Power in Macbeth
Macbeth’s underlining theme is power. Power means different things for different people. How people react to power varies by how you attain power, retain power, and ultimately lose power. Power can lead someone to ambiton and make them vulnerable. What motivates the person with power, shows their true selves. Once someone has power they may be suprised at what they are willing to do to keep it.
Vulnerability and ambition are characteristics of someone in power. Macbeth was a loyal warrior and friend of Duncan the king of Scotland. Although Duncan was a fair and trusting king, it made him vulnerable. Macbeth struggles with his choice to kill Duncan for his own good because he’s related and loyal to him. He should be protecting him from harm versus being the one ready to cause the harm. Duncan is so well-liked and such a good king that when he’s gone, he will still be remembered for his great legacy (Shakespeare Act 1, Scene 7, 13-18). Macbeth was happy being a successful warrior for his country and content from receiving a new title granted to him by the king for his good service. Had it not been for his encounter with the witches, who suggested that one day he could be king, the seed of ambition wouldn’t have been planted. Macbeth struggles with the thought of having to kill someone he admires to fulfill his ambition. Macbeth is finding it hard to motivate himself to do such a deed and realizes that ambition is a foolish reason for doing it (Act 1, Scene 7, 28). When Macbeth told Lady Macbeth about what the witches prophesied she immediately wanted to convince him that he should follow through with what he wants. She believes he’s not strong enough to commit a crime for the sake of becoming king (Act 1, Scene 5, 22-25). After Duncan’s murder, his sons fled the scene for their own safety. They should be the next in line to become king but feel vulnerable since they do not know who wanted their father killed. The sons feel its best to quickly leave before they encouter any danger (Act 2, Scene 3, 134-138).
Once power is achieved, how that power is used is another story. People can be powerful even if they are not a person in power. Lady Macbeth is powerful in the way she can control Macbeth. She is the force behind Macbeth’s path to being king and is excited to be in the position of being the wife of the king and power that comes with it. Lady Macbeth also references to the wine she drank the night of Duncan’s murder. She reveals that the wine made her arrogant and bold fueling her sense of power. That with hath made them drink hath made me bold; what hath quenched them hath given me fire (Act 2, Scene 2, 1-2). Now that Macbeth has been made king, he is constantly worried about keeping his throne position and goes on a killing spree to eliminate anyone who he thinks is a threat to him. Things bad begun make strong themselves by ill (Act 3, Scene 2, 54). Banquo is not a leader but is given power once the witches prophesied that his sons would be kings. Macbeth fears that Banquo and his sons are a threat to his throne and is compelled to eliminate them. Macbeth feels that he’s not safe and questions the point of being king? He’s very fearful of Banquo because he’s noble, smart, brave, and is carefully cunning (Act 3, Scene 1, 48-54). Macbeth decides not to leave fate to chance and would rather fight to the death than be pushed off his throne (Act 3, Scene 1, 70-71). His fear leads him no choice but to kill Banquo and his son Fleance. Powerful people use a variety of methods to gain and maintain their power. Some resort to evil while others use more acceptable means of getting what they want.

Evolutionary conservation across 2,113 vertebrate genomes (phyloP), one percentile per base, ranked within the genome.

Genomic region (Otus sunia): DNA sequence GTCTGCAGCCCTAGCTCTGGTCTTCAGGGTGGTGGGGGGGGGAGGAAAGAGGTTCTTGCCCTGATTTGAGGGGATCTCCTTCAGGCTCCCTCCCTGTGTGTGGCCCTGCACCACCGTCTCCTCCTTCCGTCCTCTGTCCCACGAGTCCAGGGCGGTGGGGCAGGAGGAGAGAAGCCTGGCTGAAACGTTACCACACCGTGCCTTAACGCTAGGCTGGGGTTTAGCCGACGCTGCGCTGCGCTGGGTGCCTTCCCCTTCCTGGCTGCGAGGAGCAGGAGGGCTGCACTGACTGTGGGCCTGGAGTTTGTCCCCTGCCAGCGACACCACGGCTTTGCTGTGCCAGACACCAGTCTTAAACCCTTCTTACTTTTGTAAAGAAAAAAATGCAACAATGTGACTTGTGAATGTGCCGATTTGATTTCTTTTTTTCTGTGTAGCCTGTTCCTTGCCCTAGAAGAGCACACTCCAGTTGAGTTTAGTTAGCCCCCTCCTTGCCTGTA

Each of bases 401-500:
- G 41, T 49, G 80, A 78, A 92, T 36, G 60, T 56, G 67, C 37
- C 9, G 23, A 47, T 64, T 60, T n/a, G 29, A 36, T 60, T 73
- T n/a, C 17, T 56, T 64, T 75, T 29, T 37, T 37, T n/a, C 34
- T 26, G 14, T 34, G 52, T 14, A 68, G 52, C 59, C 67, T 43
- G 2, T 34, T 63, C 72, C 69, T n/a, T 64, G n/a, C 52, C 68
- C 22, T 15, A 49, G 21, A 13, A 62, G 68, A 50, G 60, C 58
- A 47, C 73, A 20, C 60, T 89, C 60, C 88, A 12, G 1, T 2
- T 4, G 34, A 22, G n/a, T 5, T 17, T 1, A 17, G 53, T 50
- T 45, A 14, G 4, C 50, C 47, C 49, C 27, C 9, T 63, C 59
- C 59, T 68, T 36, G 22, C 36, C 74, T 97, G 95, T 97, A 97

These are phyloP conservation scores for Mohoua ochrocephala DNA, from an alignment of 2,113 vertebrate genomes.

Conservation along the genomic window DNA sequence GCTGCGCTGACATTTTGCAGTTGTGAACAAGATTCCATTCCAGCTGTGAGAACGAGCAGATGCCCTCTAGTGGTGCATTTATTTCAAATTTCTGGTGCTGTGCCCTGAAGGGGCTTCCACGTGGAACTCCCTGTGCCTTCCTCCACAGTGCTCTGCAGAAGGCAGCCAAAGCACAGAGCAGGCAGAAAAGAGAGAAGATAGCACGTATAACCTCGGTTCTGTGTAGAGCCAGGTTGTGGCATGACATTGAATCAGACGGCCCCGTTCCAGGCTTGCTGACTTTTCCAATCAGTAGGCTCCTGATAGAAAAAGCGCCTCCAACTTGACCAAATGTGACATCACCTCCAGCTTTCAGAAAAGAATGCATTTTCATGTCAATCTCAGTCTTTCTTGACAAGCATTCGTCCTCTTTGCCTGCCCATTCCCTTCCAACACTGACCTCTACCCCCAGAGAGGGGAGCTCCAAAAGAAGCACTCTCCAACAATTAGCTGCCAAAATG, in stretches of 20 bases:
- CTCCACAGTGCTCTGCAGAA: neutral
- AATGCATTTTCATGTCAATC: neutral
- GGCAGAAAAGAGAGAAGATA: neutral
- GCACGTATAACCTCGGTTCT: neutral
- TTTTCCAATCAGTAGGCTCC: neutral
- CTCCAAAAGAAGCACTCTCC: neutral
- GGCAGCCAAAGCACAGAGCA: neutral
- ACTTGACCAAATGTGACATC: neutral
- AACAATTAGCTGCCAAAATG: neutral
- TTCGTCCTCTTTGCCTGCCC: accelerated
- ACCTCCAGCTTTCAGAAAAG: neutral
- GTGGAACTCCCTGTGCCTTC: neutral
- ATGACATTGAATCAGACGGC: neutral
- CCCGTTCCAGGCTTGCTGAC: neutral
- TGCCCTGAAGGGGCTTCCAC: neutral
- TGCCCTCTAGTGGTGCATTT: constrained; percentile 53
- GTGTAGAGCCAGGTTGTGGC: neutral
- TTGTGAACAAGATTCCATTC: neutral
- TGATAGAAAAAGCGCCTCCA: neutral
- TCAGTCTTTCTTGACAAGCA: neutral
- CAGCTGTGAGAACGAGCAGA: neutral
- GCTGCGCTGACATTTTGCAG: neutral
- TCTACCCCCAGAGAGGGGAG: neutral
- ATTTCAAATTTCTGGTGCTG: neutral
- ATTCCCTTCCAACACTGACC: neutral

When powerful people take action, its often a reaction to someone else’s action. It could be a desperate attempt for protection or could be a necessary evil to make things right. For instance, Duncan’s son Malcolm had to flee the scene of his father’s murder to protect himself. While in hiding, he created an army to help him fight for his rightful place as king and to save his country. Macduff went to see Malcolm to inform him of the dire situation Scotland is in because of Macbeth’s rule. Malcolm assures him that he is aware of the situation and has thousands of soldiers ready for battle. They will fight together and hopefully be successful in their cause (Act 4, Scene 3, 134-137). Macbeth has the country in a state of turmoil in his greed to retain his crown. In desperation, he seeks out the witches to know his future. His insecurity allows for the witches to trick him into a false sense of security. Macduff is not a leader, however, is given a motive for revenge against Macbeth for killing his family. Macduff is loyal to Scotland and wants to save it. To do so, he will tap into Malcolm’s position of power as an opportunity for his revenge. With the witches help, Macduff is successful in his quest. Be bloody, bold, and resolute. Laugh to scorn The power of man, for none of woman born Shall harm Macbeth (Act 4, Scene 1, 80-81). Macbeth faces battle feeling invincible until he sees the signs, the apparations warned him about of luring him to his death.
The play has a lot to say about power, the desire of power, and the method of how power is used. Power exemplifes a person’s character and changes their life. Its brings out the good, the bad, and the ugly out of people. Power can be tempting when you don’t have it. Lust for power has been responsible for many terrible events. It is human nature to be driven, however power has to be controlled. True leaders use their power for the good of all, not only for their own satisfaction.